It might be the best part of planning a wedding – or maybe the worst.
An overly happy salesgirl greets you with statements like: “Congrats! Are you soooo excited?!”
“Ummm… yeah. I’m totally excited…” When your internal thoughts are more like; “I shouldn’t have eaten pasta last night. I don’t know what my dress budget should be. I don’t know what shape will be best for my body. What if I gain weight? What if I lose weight? How do I know what my signature style is?”
It’s a big decision. I’m not going to lie… I was shaking as I stood in the bridal salon.
Most brides-to-be might start the search on the internet, then, armed with ideas, attempt to describe these ideas to the bridal shop sales girl/guy and hope that they translate. At least, that’s what I did. A few minutes later, all of those “ideas” went out the window as a mocha-colored fluffy thing caught my eye and I gravitated over to the rack. “Just try it” said my friend and Maid of Honor. “Ok, I’ll try it.”
I ended up buying this one. I think I tried 5 dresses total, and ended up with the second one I tried on during my first visit to a bridal shop.
I’m not recommending that all brides-to-be should take this approach. At all. I had a very loosely-defined budget for the dress, and this one fit. I felt uneasy deciding on one of the first dresses that I tried on, but the family and friends who were there to support me, encouraged me. It really was a stunning dress, so it will be fine, right?
Prior to this visit, I had begun looking at gowns on various websites, not really knowing where to start. As I browsed designers, I found that I was turned off by these models in the gowns. “This isn’t real” I thought. Looking at models posing in a dress that didn’t belong to them wasn’t appealing to me. That’s when I began searching for the key words ‘real brides.’ This is also what inspired the creation of Wedding Cat! I had found a few Sophia Tolli dresses that I liked, so that led me to the The Real Sophia Tolli Brides Facebook Page. I enjoyed seeing actual brides (that are not all model sized) at their actual weddings (which aren’t all big-budget fantasy weddings), and probably spent too much time looking at pictures. Actually, I still like looking at those pictures.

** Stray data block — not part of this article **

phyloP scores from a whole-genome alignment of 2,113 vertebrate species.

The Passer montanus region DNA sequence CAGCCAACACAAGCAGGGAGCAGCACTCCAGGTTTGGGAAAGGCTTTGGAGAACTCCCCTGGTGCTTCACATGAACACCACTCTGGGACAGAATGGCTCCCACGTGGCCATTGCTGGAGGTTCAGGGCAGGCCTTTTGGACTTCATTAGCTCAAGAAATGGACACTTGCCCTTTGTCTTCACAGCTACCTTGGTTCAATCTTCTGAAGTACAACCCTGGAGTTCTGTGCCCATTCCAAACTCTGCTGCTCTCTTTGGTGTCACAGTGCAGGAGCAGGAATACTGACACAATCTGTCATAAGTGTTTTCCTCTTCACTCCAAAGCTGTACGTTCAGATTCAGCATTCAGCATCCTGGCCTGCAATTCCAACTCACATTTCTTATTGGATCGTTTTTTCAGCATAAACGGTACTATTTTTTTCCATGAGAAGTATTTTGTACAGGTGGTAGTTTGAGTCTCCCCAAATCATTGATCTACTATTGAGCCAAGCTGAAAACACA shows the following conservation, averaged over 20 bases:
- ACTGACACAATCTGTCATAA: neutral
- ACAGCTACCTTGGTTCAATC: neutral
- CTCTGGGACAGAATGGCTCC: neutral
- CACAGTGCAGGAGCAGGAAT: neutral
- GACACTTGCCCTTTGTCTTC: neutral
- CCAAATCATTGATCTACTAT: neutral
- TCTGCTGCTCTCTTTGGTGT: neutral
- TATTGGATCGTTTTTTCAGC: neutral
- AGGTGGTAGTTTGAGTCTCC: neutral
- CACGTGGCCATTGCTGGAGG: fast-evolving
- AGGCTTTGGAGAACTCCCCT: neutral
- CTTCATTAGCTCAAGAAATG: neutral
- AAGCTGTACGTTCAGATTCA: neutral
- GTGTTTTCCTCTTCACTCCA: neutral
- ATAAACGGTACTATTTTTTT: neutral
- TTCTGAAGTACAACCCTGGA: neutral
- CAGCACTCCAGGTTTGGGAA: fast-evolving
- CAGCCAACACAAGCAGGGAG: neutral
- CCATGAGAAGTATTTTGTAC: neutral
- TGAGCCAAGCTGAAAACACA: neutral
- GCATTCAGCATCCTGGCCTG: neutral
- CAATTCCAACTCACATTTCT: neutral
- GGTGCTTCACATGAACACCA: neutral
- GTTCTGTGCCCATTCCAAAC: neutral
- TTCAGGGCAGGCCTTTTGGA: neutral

“Is there any way to get rid of some of the volume?” I asked the shop salesgirl. “Yes, of course. We can remove a few layers of tulle” she responded, then proceeded to climb under my dress and pull back some layers. It gave the dress more of an A-line look, as opposed to a full princessy-look. I knew the alterations would add to the already large budget, but it was necessary.
As months passed, and fittings occurred, I lost some weight (woo hooo!) and changes were made to accommodate. The month leading up to the wedding, I started to have second-thoughts. “Is this really my style?” I tried not to agonize, since it was way too late in the game. At each fitting, I started to feel more uncomfortable with the fullness, and how the dress fit my body. I had opted not to add a removable sleeve to the dress as first discussed at the initial try-on. I was afraid it would add more money to the growing cost of purchasing this dress. A decision that I slightly regret now. I say ‘slightly’ because I don’t know that it would have made a difference at all. Advice: Spend it. Ask for it. Just do it.
In the end, the dress got so many compliments, and the photos look amazing. My discomfort was outweighed by the beauty of the gown. The dress looked and felt like the over $2,000.00 I spent for it.
Where do wedding gowns go to die?
I had stated from the beginning of the wedding dress hunt that I would splurge a little bit on the dress, and then sell it afterwards to recoup some of the money. My dress is currently hanging in a closet at my in-law’s house, and to be honest, it’s out of sight and out of mind. I have to deal with it, but I’m not motivated to do so. I really don’t want to pay for preservation and have it sit in a box. I’d rather have someone else enjoy it at a reduced price on their special day. There’s no way I’m going to wear it again, and I cannot bear the thought of having some kind of ‘destroy the dress’ event. I like to think of myself of a fashion girl. And a fashion girl would never do that to a designer gown.
I’ve begun the hunt on the internet for ideas on reselling the dress. I’m surprised to find out that it is not as easy to sell a used wedding gown as I would have thought. I’ve read various forums where former brides are trying to sell gowns, and not getting much of a response. I’m also not certain on what the price point should be for a worn dress. Half of what I paid? A quick ebay search is showing me that this is not a reality. It will likely be much, much less.
I’ve found a number of websites dedicated to reselling wedding gowns:
I’ve also began joining various local groups on Facebook dedicated to bridal resale.
Another option is a local consignment shop. This means putting the dress in a shop, and I’ll be paid the money fi/when it sells.
I’m not sure what will happen to ‘Marlene’, stay tuned.Follow